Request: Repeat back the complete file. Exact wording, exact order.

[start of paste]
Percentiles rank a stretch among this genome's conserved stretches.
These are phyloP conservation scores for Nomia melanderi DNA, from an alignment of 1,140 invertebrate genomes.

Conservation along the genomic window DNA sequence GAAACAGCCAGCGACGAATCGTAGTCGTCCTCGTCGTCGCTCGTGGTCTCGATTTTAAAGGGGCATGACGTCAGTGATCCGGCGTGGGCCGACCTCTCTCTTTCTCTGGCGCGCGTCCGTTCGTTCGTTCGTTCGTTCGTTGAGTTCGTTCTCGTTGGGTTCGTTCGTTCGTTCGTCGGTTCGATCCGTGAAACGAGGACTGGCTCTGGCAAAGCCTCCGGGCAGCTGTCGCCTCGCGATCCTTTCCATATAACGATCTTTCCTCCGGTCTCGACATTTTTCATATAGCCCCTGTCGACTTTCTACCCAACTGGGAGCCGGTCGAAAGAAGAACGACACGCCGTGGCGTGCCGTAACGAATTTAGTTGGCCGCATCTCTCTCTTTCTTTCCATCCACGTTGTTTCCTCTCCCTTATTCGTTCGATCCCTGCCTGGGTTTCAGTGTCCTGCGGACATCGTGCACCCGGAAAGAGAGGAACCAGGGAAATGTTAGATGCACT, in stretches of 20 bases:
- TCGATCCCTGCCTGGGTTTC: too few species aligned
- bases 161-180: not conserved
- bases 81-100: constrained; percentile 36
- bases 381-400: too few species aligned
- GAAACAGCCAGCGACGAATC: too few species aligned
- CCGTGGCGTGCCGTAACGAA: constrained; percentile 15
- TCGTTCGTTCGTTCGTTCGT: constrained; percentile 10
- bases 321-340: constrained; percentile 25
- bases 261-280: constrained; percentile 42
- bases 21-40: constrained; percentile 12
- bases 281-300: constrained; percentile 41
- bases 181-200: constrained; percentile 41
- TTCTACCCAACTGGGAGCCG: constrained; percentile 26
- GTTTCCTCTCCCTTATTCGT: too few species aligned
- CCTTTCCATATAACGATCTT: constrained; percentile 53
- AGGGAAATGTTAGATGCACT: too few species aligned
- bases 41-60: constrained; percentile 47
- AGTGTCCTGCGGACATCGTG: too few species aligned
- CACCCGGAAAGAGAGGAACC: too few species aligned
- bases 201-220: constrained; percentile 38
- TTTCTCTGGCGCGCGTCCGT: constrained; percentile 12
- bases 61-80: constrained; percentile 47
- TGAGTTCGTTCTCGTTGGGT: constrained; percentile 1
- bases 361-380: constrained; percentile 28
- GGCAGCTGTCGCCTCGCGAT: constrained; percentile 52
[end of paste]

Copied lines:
Percentiles rank a stretch among this genome's conserved stretches.
These are phyloP conservation scores for Nomia melanderi DNA, from an alignment of 1,140 invertebrate genomes.

Conservation along the genomic window DNA sequence GAAACAGCCAGCGACGAATCGTAGTCGTCCTCGTCGTCGCTCGTGGTCTCGATTTTAAAGGGGCATGACGTCAGTGATCCGGCGTGGGCCGACCTCTCTCTTTCTCTGGCGCGCGTCCGTTCGTTCGTTCGTTCGTTCGTTGAGTTCGTTCTCGTTGGGTTCGTTCGTTCGTTCGTCGGTTCGATCCGTGAAACGAGGACTGGCTCTGGCAAAGCCTCCGGGCAGCTGTCGCCTCGCGATCCTTTCCATATAACGATCTTTCCTCCGGTCTCGACATTTTTCATATAGCCCCTGTCGACTTTCTACCCAACTGGGAGCCGGTCGAAAGAAGAACGACACGCCGTGGCGTGCCGTAACGAATTTAGTTGGCCGCATCTCTCTCTTTCTTTCCATCCACGTTGTTTCCTCTCCCTTATTCGTTCGATCCCTGCCTGGGTTTCAGTGTCCTGCGGACATCGTGCACCCGGAAAGAGAGGAACCAGGGAAATGTTAGATGCACT, in stretches of 20 bases:
- TCGATCCCTGCCTGGGTTTC: too few species aligned
- bases 161-180: not conserved
- bases 81-100: constrained; percentile 36
- bases 381-400: too few species aligned
- GAAACAGCCAGCGACGAATC: too few species aligned
- CCGTGGCGTGCCGTAACGAA: constrained; percentile 15
- TCGTTCGTTCGTTCGTTCGT: constrained; percentile 10
- bases 321-340: constrained; percentile 25
- bases 261-280: constrained; percentile 42
- bases 21-40: constrained; percentile 12
- bases 281-300: constrained; percentile 41
- bases 181-200: constrained; percentile 41
- TTCTACCCAACTGGGAGCCG: constrained; percentile 26
- GTTTCCTCTCCCTTATTCGT: too few species aligned
- CCTTTCCATATAACGATCTT: constrained; percentile 53
- AGGGAAATGTTAGATGCACT: too few species aligned
- bases 41-60: constrained; percentile 47
- AGTGTCCTGCGGACATCGTG: too few species aligned
- CACCCGGAAAGAGAGGAACC: too few species aligned
- bases 201-220: constrained; percentile 38
- TTTCTCTGGCGCGCGTCCGT: constrained; percentile 12
- bases 61-80: constrained; percentile 47
- TGAGTTCGTTCTCGTTGGGT: constrained; percentile 1
- bases 361-380: constrained; percentile 28
- GGCAGCTGTCGCCTCGCGAT: constrained; percentile 52